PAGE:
I realized on the way to work today I forgot to bring my lunch, so it was a nice surprise when there was an Apple sitting on my desk with a thank-you note for Support Staff Appreciation Week.... Obviously I ate the apple immediately, instead of saving it for lunch and I think we know the answer to if I could pass the Marshmallow Test.
The Climb Never Ends
Speaking to a friend about life after sports, the question was raised of how we know when we are doing enough. I don't think this is the right question. There will always be something more we can do, more challenges to overcome, and I'm not sure if it is possible to be completely satisfied.

Living is so much more than winning. It is about learning, failing, growing, reflecting, sharing, etc. Delayed gratification is what keeps us going because some of the most important things in life can't happen in a day. The trick is you have to appreciate and see each day for what it is too.

The idea of winning has been ingrained in us as athletes, and it's difficult to adjust to having this as the end goal. The Upward Climb begins trying to define your life after sports,  and finding measurable goals to strive for. Landing a first job out of college is not easy, and even once you are hired, most first jobs are meant to be entry level that will hopefully catapult you into a better career down the road. Two or three years at a position sounds like an easy amount of time to wait for a promotion- but there will be a lot of challenges in those early years that make living them hard.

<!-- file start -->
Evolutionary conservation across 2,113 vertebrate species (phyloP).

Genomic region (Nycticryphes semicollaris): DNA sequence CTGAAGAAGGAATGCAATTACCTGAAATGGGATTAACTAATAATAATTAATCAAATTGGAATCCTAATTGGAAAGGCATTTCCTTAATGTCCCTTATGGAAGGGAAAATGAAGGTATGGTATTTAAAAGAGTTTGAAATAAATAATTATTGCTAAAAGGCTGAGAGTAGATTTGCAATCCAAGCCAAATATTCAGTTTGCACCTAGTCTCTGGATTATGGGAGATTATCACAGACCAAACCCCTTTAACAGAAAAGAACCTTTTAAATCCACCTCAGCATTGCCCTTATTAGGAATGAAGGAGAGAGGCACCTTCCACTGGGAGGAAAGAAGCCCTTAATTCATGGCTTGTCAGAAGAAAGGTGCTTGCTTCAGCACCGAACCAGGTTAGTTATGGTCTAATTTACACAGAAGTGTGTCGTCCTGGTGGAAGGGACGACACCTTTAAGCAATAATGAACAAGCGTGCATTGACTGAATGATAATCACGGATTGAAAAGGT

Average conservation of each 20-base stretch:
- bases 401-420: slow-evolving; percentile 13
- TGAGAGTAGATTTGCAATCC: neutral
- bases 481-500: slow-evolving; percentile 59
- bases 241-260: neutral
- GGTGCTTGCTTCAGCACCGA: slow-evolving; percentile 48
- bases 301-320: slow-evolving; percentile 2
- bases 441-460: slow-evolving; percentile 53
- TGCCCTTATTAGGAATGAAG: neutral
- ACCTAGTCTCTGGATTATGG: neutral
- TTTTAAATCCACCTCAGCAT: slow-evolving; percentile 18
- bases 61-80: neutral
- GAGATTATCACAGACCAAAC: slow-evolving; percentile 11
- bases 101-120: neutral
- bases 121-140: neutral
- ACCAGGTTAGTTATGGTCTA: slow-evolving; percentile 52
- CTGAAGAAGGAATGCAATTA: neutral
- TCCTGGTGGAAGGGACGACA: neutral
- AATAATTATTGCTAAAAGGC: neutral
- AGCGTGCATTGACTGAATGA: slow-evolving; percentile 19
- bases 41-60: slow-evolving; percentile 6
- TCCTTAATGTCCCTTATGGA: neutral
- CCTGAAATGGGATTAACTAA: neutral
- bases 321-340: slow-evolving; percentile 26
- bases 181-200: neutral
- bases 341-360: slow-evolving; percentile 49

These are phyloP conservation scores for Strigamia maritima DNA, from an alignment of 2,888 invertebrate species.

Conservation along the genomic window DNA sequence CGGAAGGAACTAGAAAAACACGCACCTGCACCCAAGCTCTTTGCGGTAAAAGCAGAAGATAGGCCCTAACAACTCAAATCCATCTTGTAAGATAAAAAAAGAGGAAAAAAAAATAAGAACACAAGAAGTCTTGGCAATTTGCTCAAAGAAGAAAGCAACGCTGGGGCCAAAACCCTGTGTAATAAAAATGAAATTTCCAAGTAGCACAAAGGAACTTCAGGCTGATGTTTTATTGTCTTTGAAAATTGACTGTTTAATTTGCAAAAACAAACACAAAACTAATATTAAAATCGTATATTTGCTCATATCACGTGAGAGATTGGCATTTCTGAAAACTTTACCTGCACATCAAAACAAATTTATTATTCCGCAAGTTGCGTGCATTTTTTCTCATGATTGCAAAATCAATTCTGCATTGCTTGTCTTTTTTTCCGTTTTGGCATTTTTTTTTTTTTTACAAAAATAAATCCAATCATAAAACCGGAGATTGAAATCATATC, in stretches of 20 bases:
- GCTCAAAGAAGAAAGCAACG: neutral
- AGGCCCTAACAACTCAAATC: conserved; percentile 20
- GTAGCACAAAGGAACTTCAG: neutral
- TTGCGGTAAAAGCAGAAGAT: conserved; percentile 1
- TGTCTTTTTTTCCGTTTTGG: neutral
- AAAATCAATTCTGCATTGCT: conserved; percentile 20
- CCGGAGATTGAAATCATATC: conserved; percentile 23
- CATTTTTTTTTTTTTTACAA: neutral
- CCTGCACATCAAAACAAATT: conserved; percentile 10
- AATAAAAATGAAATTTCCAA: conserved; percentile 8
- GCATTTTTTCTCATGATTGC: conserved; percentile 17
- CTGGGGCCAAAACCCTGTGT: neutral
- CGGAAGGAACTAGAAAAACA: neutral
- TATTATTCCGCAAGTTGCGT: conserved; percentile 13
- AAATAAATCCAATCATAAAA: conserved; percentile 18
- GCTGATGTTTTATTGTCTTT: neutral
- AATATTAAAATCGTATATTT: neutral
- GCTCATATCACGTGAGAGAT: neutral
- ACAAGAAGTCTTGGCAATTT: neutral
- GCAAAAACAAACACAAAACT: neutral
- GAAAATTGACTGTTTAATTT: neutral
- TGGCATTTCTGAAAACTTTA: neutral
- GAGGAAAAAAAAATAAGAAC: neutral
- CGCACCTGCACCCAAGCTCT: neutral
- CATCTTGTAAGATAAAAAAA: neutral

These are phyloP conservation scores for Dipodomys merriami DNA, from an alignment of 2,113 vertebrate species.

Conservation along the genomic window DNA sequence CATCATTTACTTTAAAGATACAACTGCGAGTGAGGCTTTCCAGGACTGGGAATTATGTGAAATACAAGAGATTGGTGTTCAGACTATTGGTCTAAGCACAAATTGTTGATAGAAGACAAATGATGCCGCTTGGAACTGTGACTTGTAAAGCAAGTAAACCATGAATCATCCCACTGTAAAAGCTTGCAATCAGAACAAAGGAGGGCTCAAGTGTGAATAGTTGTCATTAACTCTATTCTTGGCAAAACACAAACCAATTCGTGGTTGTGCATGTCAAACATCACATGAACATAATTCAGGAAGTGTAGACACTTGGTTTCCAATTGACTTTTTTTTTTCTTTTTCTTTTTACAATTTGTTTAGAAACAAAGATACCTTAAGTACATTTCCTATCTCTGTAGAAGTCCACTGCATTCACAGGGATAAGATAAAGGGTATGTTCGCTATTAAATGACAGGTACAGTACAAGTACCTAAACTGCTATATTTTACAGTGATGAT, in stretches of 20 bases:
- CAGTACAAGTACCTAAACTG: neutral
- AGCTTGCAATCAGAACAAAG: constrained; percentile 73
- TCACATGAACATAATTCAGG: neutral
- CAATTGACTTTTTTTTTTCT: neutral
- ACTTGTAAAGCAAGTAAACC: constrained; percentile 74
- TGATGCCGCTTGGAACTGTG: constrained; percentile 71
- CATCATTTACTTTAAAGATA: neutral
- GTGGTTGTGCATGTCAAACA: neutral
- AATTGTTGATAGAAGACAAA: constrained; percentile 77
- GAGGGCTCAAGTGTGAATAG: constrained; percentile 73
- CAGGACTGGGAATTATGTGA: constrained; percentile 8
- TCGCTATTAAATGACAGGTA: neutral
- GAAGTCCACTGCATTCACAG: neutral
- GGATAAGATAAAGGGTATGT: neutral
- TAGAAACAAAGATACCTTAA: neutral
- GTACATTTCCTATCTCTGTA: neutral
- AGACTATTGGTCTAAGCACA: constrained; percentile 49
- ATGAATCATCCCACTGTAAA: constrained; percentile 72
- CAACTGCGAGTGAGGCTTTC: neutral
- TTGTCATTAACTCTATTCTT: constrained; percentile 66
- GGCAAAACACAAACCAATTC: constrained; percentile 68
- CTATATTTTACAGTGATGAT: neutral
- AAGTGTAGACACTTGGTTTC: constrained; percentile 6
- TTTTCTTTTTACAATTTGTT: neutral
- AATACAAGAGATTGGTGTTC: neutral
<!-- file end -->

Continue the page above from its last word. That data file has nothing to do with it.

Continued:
And it's not just in jobs- it might be going for a run or working-out every day to better yourself when your older. Or going to grad school now for the dream job you won't have for another 2-5 years. Putting 5% of your paycheck into a 401k that you won't get for another 40 years. There's a lot of things we have to do now, that are not fun, but necessary for our long term success.

So instead of asking "Am I doing enough right now?" a better question is- "How can I enjoy what I'm doing now and what I have, while I work towards what I want."

The most hiked mountains in the world aren't conquered for the view at the top- but the experience along the way. It is this same moment-to-moment happiness that you can track daily to help identify the triggers in life. These triggers will be different for everyone- but the foundation will be the same. For example, anticipation for a future event and looking forward tomorrow is a big one for me. Or an interaction with another person, getting a lot done and feeling productive, and feeling healthy after working out or a good night's sleep make me feel happy. When you're happy it's easier to have more days of happiness, similar to how when you're sad it tends to come in bunches too. These triggers can easily be controlled by scheduling your day, and is important to remember when you feel like the upward climb is too much.

No comments:

Post a Comment